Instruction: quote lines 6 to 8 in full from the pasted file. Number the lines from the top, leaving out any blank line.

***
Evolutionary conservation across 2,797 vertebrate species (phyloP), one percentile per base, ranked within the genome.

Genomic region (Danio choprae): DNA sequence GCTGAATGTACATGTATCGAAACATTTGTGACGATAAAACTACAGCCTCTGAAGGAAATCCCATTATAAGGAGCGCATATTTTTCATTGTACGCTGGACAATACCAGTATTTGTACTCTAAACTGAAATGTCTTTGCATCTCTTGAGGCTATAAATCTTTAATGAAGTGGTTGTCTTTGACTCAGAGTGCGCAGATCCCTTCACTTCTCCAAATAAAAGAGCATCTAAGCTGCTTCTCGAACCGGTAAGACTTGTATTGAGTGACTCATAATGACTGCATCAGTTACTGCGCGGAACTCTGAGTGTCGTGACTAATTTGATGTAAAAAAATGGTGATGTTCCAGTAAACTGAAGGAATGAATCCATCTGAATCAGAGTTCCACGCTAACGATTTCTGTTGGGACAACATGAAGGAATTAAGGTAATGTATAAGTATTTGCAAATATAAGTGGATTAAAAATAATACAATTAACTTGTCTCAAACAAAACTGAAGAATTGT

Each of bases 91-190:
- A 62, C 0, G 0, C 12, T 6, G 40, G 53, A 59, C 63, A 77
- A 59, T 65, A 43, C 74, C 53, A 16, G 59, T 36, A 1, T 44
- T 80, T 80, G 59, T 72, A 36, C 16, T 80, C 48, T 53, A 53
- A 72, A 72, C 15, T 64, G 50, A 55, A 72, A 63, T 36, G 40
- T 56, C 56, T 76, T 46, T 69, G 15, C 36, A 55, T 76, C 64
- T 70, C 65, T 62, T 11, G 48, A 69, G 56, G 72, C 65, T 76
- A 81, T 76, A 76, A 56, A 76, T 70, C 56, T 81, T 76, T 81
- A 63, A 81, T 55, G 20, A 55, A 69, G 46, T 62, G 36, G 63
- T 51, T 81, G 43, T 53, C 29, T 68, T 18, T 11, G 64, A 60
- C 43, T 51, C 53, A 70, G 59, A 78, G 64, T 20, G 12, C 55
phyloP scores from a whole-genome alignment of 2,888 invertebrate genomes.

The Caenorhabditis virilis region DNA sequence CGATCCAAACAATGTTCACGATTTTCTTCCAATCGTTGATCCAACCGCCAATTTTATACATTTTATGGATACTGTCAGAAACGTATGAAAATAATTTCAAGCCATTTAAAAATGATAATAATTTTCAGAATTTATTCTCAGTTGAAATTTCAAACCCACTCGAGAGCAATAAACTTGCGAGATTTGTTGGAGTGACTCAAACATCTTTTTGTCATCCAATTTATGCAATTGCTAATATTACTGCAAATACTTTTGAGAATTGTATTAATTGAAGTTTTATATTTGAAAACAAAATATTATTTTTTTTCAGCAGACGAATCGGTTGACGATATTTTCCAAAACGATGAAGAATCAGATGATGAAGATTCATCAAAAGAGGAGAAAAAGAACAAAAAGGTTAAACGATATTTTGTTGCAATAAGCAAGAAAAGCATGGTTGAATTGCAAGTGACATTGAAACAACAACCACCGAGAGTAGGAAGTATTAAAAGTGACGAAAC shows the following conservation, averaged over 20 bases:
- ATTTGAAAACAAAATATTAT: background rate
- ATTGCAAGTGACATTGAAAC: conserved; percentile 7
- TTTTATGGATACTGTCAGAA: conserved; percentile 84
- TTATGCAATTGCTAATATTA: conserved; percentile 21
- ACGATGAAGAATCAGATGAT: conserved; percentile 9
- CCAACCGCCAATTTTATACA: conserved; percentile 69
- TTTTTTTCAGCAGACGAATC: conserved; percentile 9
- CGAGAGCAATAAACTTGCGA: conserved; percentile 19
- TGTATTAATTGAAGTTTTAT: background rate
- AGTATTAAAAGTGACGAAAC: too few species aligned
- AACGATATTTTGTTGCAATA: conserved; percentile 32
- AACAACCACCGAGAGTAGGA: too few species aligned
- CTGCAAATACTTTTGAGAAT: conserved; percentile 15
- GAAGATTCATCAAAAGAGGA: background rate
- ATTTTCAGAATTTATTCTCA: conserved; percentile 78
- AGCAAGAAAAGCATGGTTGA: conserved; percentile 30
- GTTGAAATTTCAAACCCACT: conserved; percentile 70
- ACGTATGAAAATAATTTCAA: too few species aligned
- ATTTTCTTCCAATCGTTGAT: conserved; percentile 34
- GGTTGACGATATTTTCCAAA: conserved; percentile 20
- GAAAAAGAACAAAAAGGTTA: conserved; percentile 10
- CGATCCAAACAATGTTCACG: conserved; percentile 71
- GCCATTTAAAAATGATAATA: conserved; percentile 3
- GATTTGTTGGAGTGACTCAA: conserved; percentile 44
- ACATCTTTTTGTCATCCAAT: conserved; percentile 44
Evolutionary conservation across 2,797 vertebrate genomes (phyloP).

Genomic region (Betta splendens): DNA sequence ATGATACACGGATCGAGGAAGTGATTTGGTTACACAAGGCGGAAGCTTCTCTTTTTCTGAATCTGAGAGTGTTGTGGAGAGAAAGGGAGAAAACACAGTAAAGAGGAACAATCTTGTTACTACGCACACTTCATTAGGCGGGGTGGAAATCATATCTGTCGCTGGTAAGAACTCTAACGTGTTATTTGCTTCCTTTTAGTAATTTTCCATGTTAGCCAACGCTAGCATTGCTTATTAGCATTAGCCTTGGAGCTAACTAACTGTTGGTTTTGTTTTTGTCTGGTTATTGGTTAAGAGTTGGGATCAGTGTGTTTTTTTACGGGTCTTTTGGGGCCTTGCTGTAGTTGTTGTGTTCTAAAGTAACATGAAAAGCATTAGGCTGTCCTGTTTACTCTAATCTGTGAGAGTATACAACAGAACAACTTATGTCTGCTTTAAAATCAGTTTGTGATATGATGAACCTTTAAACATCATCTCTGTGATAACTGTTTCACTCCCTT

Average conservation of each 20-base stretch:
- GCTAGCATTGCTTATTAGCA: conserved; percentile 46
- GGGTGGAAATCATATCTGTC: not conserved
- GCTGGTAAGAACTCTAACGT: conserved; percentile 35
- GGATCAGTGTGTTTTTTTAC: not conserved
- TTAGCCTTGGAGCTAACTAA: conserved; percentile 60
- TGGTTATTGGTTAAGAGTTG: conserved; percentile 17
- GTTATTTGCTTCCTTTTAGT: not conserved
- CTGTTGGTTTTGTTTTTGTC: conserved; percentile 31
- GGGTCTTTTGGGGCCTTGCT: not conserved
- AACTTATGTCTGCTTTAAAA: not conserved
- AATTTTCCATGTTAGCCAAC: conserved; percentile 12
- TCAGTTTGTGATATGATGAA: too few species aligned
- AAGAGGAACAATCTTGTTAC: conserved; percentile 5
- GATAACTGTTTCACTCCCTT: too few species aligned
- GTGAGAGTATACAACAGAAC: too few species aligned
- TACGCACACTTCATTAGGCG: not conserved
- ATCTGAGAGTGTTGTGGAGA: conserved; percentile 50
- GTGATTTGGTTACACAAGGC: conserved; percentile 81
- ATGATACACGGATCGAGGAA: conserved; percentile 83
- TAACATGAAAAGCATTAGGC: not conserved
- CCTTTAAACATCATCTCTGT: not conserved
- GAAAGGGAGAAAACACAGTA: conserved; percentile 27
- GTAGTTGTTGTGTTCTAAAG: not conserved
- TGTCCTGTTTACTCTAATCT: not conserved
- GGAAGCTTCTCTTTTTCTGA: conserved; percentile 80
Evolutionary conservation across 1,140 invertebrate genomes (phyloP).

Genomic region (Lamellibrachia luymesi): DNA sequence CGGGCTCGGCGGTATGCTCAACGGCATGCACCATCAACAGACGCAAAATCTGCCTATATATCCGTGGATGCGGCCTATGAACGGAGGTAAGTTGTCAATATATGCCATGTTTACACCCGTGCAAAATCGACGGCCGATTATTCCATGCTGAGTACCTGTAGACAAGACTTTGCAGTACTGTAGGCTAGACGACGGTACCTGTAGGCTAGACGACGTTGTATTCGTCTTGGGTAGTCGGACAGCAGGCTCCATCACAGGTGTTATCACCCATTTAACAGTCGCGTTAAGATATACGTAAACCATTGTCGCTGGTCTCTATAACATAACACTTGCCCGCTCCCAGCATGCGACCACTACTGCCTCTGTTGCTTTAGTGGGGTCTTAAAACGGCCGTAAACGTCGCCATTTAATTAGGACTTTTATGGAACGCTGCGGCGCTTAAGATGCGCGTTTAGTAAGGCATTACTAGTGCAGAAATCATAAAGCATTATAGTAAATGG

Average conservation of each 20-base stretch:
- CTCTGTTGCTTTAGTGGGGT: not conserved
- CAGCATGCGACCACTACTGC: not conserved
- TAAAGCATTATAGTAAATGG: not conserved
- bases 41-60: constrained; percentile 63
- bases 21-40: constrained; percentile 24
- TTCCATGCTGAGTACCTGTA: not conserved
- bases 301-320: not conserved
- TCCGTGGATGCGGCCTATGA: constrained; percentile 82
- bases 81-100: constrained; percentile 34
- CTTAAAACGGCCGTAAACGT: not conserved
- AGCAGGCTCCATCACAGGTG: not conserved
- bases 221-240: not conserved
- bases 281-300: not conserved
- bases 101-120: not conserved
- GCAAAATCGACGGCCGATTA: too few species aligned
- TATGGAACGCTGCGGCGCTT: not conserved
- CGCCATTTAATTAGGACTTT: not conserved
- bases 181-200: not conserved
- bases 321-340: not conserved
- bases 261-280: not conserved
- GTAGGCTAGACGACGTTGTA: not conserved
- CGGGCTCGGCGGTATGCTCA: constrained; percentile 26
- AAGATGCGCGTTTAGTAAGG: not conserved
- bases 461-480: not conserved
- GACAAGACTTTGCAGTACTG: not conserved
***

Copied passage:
- T 80, T 80, G 59, T 72, A 36, C 16, T 80, C 48, T 53, A 53
- A 72, A 72, C 15, T 64, G 50, A 55, A 72, A 63, T 36, G 40
- T 56, C 56, T 76, T 46, T 69, G 15, C 36, A 55, T 76, C 64